January 9, 2012; Source: Seattle Times | Mike Kreidler, Washington’s insurance commissioner, wrote a guest column for the Seattle Times today arguing that nonprofit health insurers should get no more rate increases until they reduce their surpluses. There are, he argued, 1 million people in Washington state without health insurance, while three nonprofit insurers, Premera Blue Cross, Regence BlueShield, and Group Health Cooperative are holding “more than $2.4 billion above and beyond what they expect to ever pay out in claims.” This, he says is “especially jarring in a state that has cut more than $10.5 million from its own budget, leaving the health care safety net frayed. . . .” Kriedler makes the point that the consumers, who are supposed to be the beneficiaries of these groups, do not have the latitude in their budgets to handle additional increases.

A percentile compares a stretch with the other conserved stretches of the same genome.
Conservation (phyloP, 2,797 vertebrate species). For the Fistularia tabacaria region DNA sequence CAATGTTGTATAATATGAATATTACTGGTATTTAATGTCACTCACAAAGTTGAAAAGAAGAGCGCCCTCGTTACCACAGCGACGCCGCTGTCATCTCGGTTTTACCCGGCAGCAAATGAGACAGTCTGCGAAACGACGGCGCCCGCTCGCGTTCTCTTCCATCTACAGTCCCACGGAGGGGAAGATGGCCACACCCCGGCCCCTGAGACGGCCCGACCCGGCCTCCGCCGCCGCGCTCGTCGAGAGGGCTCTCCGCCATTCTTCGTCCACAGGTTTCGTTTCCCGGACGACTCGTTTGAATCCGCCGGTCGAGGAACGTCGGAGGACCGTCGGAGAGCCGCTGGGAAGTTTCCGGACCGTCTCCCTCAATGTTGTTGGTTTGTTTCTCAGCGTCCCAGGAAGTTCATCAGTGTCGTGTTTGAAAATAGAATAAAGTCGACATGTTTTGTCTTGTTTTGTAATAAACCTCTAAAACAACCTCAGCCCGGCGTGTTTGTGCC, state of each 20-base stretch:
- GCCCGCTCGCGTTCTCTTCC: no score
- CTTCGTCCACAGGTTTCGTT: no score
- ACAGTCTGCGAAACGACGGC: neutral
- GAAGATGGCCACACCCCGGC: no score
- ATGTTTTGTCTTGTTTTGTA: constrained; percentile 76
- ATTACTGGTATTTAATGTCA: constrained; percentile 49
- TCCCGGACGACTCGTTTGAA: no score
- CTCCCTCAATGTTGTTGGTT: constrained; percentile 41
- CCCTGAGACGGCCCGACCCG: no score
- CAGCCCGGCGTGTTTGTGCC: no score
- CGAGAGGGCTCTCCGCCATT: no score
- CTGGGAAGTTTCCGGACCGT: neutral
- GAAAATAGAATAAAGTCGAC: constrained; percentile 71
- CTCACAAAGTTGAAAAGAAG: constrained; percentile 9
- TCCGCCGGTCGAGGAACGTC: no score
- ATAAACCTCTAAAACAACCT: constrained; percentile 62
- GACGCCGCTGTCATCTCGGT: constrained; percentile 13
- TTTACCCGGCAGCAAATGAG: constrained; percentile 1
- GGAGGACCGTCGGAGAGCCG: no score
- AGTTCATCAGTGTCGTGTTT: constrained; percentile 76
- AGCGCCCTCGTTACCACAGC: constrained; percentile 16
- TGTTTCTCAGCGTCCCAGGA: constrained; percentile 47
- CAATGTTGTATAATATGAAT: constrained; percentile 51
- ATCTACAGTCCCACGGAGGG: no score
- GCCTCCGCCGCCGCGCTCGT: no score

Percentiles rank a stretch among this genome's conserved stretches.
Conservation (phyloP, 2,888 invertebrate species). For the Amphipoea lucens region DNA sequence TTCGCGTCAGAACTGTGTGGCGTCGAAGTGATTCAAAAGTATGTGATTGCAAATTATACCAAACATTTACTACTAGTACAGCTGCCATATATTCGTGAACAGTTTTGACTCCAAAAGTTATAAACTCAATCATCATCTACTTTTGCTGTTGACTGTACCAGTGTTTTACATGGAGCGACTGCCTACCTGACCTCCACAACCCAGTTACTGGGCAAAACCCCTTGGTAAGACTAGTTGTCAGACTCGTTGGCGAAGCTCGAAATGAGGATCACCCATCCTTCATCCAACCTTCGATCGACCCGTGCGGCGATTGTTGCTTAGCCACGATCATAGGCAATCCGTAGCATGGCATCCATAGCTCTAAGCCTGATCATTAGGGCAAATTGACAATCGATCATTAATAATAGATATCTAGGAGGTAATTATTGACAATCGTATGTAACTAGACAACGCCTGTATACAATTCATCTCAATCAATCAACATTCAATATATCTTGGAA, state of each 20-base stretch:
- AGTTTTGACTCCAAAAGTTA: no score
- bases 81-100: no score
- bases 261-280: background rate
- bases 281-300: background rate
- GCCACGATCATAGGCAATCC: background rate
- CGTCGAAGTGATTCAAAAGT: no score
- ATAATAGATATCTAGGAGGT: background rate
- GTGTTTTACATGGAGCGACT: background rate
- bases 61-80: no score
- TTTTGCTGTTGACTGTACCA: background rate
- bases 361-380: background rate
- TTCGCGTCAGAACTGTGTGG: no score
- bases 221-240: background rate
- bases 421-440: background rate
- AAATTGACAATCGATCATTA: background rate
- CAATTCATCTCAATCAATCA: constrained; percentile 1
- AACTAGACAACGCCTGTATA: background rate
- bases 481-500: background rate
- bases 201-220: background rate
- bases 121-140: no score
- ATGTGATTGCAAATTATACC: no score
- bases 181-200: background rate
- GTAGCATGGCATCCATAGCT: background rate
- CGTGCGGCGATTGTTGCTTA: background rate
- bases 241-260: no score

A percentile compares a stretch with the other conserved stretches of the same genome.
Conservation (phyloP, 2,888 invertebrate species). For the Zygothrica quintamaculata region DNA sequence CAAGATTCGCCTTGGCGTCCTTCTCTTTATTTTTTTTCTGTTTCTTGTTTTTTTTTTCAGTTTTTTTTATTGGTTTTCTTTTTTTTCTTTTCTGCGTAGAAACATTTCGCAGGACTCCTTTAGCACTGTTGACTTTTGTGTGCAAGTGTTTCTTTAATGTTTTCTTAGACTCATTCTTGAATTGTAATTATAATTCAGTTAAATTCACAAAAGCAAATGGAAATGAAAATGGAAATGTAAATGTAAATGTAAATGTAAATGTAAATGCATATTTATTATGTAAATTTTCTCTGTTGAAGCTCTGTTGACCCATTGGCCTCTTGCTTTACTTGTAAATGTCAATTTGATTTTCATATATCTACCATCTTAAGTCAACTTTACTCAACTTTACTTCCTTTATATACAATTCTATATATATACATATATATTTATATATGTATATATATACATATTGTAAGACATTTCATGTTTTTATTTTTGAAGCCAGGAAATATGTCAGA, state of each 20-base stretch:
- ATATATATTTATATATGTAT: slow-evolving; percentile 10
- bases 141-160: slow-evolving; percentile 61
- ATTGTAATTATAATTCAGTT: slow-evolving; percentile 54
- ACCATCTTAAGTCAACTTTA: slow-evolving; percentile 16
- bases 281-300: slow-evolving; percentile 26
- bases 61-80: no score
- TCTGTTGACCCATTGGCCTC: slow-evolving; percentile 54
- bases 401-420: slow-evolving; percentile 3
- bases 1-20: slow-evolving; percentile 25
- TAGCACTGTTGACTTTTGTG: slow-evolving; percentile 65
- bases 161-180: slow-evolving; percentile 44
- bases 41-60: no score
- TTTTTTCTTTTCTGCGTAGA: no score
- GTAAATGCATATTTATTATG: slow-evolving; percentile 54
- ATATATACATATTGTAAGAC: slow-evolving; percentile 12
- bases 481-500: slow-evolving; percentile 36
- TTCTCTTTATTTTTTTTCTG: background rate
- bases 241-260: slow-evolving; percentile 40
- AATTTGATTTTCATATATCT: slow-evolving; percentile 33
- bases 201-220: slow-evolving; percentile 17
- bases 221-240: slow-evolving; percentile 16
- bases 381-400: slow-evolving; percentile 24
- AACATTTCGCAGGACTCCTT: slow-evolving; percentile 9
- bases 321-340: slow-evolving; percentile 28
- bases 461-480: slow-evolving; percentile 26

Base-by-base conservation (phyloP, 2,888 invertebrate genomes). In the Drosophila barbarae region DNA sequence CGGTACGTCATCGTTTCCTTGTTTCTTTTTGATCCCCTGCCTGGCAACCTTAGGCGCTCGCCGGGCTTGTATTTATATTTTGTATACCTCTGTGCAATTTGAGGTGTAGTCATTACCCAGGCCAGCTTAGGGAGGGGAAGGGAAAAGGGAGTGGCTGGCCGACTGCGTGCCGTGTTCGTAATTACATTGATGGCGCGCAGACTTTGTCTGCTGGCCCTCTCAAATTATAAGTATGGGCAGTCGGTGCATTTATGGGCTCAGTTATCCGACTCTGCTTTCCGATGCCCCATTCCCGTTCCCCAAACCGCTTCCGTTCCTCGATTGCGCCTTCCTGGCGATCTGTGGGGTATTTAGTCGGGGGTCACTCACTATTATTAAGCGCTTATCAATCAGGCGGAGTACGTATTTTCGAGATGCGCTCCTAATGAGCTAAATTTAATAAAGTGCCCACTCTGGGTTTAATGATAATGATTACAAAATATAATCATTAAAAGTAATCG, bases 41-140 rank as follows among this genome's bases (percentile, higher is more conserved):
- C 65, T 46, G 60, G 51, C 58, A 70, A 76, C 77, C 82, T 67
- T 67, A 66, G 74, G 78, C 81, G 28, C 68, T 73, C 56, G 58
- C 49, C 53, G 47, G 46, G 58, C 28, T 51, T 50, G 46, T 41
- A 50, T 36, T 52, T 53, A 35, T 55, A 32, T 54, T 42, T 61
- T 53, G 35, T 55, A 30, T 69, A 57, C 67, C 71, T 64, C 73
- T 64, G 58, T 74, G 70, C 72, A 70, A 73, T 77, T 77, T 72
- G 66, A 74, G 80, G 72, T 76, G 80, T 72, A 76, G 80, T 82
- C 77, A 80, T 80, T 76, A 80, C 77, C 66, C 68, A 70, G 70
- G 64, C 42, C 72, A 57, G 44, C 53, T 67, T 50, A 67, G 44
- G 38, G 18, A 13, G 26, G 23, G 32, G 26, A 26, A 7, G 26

Kriedler’s conclusion? “Nonprofit carriers, particularly, should be held accountable to a larger group of ‘shareholders’—the general public—than publicly traded, for-profit insurance companies are. Before asking consumers to pay more, these nonprofit carriers should be asked whether they have enough profit already.”
Washington is, of course, not the only state where nonprofit insurers hold far more than the recommended level of reserves. In Pennsylvania, Delaware, Colorado, and Massachusetts, among many other states, the issue is being raised. Consumers Union published a study on the issue last year, but there appears to be no standard approach to the limiting of surpluses held by this “very special” type of nonprofit.—Ruth McCambridge